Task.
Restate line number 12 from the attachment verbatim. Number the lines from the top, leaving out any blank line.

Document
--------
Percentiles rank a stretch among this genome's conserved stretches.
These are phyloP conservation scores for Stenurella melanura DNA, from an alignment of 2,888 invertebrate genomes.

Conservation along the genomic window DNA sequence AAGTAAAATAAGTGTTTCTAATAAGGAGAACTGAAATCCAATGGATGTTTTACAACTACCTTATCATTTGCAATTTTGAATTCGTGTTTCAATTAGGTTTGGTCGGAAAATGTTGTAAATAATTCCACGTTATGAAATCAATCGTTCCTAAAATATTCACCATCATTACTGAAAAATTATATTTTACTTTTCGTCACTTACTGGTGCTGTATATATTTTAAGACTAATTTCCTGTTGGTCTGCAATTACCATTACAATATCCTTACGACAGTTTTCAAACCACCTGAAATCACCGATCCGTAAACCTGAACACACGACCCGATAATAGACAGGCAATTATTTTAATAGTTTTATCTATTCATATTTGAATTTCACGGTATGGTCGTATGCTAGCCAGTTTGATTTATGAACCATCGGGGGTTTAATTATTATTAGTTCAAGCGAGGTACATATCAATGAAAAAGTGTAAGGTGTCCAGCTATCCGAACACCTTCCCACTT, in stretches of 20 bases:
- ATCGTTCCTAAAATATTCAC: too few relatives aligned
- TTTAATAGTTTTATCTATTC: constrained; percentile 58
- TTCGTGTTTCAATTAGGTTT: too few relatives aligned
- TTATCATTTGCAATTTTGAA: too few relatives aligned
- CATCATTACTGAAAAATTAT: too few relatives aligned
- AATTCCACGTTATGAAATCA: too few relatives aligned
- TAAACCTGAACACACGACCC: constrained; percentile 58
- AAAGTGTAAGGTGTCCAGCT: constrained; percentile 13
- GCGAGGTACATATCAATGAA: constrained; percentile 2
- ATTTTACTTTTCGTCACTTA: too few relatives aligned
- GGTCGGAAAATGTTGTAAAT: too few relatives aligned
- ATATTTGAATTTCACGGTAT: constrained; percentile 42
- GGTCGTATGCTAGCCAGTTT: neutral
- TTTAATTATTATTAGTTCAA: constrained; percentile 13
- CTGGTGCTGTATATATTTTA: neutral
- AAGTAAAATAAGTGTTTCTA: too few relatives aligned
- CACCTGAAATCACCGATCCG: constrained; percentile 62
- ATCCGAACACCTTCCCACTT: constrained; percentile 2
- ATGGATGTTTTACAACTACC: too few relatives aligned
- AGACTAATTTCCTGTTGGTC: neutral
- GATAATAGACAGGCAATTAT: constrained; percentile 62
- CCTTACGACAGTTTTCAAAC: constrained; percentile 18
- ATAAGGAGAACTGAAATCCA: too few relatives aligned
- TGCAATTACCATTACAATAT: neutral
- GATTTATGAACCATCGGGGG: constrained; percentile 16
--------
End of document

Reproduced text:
- GCGAGGTACATATCAATGAA: constrained; percentile 2